In India, the tiny village of Wankute agreed to manage its watershed and since then everything from crops to jobs and income have flourished.
Wankute, a tiny village located high in the Sahyadri mountain range of the Maharashtra state of India, was dry and near-barren in the 1990s. Agriculture was limited to crops that could withstand hot temperatures and little water, such as millet and certain legumes.
The men worked outside of the village to bring in enough income for their families. Women sometimes walked for a kilometer and a half (one mile) to obtain the day’s water. During the three months of annual, inevitable drought, the villagers would pay to have water tankers come in.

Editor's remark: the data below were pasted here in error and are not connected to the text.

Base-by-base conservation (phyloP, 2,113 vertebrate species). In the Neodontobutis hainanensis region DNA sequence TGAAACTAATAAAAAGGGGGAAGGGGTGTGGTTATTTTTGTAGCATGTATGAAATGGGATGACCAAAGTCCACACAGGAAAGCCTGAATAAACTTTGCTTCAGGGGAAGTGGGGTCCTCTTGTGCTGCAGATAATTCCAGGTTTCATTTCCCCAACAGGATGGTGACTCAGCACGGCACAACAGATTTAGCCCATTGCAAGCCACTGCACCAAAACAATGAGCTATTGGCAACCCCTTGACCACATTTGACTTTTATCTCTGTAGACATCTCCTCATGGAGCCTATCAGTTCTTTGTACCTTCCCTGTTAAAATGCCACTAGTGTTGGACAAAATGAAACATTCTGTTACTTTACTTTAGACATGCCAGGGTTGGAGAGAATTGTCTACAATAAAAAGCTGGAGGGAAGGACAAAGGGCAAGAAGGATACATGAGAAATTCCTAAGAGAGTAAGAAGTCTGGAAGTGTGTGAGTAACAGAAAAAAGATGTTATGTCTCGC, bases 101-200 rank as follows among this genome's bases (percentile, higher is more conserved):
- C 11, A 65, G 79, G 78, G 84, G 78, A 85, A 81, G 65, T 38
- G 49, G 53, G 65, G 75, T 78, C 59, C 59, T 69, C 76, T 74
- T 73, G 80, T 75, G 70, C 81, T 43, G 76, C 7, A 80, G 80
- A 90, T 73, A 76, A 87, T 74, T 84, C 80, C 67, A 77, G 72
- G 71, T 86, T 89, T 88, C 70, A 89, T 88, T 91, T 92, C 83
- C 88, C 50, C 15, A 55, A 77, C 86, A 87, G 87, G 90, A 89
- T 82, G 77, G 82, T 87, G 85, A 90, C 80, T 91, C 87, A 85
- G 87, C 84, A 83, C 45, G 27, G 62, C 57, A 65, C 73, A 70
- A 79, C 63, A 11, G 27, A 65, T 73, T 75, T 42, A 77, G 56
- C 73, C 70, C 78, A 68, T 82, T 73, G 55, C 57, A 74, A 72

“The Green Revolution that transformed agriculture elsewhere in India had little impact in the semi-arid tropical regions, where agricultural productivity is low, natural resources are degraded, and the people are poor,” says an International Food Policy Research Institute research report.
In 2003, the residents heard about the success of watershed development in similar nearby villages and wanted to try it for themselves. The main problem in Wankute was not that there was no rainfall, but that the limited 450 millimeters (18 in.) that fell every year did so during a short period of time, usually for less than three weeks.
To transform their community, the village partnered with the Watershed Organization Trust (WOTR), a not-for-profit NGO that works in several Indian states, to bring much-needed water and prosperity to Wankute.